Jar grabber tool. What is this thing called anyway?

Jar grabber tool is used to grab hot, sterilized jars out of simmering water and then placed onto a kitchen towel to be filled with jam.

Ladle jam into jars using a wide mouthed funnel if you have one.

Leave 1/4" headroom between the top of the jam and the top of the jar.

Wipe edges of jars with a damp paper towel to remove any traces of jam that may have dripped.

If you have any left over jam in your preserve pot that won't fill another jar, simply put it in a jar and store in the refrigerator.

Remove the lids from hot water using the magnet tool and center them on each jar one at a time.

Carefully place the bands on the jars and screw them on until finger tight. Don't over tighten. The bands are really just there to keep the lids from coming off during processing... not to keep the jam air tight.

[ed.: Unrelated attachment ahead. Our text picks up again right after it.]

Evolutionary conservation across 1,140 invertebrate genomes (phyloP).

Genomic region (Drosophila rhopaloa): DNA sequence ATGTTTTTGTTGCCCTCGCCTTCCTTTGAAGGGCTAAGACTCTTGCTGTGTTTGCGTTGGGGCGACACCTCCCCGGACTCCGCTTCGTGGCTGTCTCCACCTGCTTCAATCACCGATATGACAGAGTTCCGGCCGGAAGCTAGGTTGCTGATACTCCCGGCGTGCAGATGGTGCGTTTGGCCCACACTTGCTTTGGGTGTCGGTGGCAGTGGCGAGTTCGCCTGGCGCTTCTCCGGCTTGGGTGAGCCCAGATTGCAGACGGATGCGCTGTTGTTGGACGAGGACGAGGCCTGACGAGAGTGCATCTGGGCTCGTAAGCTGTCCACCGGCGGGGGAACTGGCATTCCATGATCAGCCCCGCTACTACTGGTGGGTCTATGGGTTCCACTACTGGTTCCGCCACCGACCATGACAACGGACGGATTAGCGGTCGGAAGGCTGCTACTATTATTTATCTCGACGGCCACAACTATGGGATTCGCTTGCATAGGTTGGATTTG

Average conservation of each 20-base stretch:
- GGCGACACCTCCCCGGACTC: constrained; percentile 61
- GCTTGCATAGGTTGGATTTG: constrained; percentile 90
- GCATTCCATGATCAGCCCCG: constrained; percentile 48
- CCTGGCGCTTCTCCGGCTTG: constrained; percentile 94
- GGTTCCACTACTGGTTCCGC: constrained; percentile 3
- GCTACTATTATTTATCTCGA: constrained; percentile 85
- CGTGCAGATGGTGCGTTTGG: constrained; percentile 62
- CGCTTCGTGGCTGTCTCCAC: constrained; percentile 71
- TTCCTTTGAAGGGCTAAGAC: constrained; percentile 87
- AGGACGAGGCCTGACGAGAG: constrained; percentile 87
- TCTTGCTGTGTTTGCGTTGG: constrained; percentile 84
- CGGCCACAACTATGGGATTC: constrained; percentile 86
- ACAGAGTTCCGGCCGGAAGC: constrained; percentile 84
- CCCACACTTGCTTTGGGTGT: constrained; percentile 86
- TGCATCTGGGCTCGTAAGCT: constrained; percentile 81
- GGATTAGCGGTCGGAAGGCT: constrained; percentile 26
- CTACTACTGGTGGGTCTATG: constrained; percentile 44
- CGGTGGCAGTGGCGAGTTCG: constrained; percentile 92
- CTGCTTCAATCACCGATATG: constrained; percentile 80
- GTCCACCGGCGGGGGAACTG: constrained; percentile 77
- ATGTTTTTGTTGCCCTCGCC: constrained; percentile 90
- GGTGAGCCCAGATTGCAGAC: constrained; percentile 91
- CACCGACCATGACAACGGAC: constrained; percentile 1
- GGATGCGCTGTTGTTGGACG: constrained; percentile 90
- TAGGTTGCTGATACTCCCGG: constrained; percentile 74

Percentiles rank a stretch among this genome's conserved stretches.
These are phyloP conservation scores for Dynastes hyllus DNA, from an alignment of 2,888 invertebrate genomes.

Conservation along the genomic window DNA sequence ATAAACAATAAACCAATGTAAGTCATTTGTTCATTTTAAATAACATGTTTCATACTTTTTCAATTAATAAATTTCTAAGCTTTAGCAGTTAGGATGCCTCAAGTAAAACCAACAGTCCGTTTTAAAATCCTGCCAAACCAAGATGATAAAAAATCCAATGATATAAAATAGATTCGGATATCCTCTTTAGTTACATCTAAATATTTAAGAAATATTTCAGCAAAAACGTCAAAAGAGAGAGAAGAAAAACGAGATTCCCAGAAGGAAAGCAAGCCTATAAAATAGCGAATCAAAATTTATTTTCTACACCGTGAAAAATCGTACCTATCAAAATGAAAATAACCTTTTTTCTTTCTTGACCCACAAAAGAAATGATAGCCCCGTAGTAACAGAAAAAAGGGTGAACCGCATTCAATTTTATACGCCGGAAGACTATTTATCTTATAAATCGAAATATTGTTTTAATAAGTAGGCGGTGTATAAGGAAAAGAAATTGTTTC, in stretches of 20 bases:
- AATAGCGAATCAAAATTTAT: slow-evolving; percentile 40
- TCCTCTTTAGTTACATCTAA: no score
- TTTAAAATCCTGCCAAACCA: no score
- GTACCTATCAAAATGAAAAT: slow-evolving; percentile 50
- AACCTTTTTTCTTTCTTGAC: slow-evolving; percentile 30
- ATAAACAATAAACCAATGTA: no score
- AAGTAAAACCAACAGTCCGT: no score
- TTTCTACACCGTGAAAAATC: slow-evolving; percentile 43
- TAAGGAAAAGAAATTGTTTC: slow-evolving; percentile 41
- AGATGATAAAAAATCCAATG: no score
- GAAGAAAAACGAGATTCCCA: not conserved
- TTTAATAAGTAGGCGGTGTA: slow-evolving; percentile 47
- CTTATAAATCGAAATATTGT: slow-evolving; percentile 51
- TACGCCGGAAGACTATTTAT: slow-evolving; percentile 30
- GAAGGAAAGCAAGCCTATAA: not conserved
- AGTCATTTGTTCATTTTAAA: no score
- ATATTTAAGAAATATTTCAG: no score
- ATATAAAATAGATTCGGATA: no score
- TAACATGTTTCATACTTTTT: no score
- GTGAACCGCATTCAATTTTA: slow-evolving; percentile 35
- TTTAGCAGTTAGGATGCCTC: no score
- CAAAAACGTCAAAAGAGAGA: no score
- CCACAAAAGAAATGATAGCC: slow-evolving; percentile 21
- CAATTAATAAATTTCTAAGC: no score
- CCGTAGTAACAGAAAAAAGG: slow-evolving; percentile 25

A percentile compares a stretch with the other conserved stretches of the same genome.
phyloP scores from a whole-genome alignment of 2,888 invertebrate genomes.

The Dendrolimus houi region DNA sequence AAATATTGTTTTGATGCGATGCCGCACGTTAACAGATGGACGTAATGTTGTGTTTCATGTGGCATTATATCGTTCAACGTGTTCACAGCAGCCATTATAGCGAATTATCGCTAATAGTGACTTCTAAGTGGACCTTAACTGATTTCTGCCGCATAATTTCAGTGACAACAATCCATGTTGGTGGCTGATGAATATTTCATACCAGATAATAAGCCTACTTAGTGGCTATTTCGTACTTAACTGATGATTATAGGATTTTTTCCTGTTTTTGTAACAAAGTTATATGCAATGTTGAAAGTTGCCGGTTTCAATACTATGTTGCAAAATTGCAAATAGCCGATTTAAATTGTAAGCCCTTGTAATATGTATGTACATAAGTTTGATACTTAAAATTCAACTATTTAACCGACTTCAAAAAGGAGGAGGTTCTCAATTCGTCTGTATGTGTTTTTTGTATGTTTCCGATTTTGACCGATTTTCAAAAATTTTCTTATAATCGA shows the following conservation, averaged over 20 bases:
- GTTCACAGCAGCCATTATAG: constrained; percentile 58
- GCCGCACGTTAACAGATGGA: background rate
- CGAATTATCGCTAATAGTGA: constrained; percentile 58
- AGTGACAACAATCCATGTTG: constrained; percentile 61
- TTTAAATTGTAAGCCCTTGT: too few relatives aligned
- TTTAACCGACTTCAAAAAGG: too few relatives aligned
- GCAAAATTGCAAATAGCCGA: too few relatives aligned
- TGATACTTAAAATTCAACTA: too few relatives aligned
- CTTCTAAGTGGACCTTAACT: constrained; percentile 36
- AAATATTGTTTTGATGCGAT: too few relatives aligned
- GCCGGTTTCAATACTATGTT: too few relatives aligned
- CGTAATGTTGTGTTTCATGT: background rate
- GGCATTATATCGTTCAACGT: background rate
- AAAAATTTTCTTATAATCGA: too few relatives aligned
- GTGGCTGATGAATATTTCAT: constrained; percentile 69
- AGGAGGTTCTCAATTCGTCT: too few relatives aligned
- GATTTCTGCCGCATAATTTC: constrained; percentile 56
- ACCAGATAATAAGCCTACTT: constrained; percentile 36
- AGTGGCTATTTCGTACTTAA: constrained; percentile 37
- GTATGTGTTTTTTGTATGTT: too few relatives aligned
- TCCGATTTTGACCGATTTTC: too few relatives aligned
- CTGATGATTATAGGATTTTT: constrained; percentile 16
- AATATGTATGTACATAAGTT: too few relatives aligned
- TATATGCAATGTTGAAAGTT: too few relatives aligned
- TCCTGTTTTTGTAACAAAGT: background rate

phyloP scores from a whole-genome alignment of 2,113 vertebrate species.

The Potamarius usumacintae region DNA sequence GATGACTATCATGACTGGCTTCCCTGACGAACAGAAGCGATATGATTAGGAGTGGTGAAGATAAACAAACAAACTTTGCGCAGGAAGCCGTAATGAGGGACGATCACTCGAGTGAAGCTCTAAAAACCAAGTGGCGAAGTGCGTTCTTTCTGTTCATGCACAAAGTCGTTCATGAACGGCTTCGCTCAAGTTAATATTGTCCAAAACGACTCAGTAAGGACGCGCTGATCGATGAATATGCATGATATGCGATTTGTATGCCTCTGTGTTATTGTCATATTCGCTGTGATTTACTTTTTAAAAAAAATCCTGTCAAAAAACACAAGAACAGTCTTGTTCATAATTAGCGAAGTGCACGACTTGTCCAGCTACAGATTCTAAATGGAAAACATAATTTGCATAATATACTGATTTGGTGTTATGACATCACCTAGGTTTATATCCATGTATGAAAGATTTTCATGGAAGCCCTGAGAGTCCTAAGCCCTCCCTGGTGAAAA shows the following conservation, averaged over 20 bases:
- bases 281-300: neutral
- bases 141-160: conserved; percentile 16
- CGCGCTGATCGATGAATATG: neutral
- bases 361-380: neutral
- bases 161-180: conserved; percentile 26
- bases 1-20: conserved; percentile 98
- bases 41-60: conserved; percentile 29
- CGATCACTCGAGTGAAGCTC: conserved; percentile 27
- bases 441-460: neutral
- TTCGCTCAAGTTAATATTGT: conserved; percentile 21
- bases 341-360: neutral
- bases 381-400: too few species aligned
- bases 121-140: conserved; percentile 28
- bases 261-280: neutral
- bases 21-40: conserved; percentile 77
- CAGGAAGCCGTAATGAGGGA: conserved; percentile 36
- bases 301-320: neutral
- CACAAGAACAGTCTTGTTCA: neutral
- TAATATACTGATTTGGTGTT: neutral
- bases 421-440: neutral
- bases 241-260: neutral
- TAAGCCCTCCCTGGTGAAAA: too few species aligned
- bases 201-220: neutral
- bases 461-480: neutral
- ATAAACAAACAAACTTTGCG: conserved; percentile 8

Using the jar grabber tool, carefully lower the jars of jam into your large canning pot that is half full of already simmering water.

It's kind of difficult to see it from this photo, but note the water level in the canning pot only comes part way up the sides of the jars of jam. The jars are not completely covered yet.

Arrange the jars so that they are evenly spaced and are not touching each other or the sides of the pot. This is where a canning pot with a rack to keep the jars in place would come in handy.

When all the jars are in place, fill the pot with more hot water to cover the jars by 1-2". I just use the hot water from the pot I was using to sterilize the jars and lids in.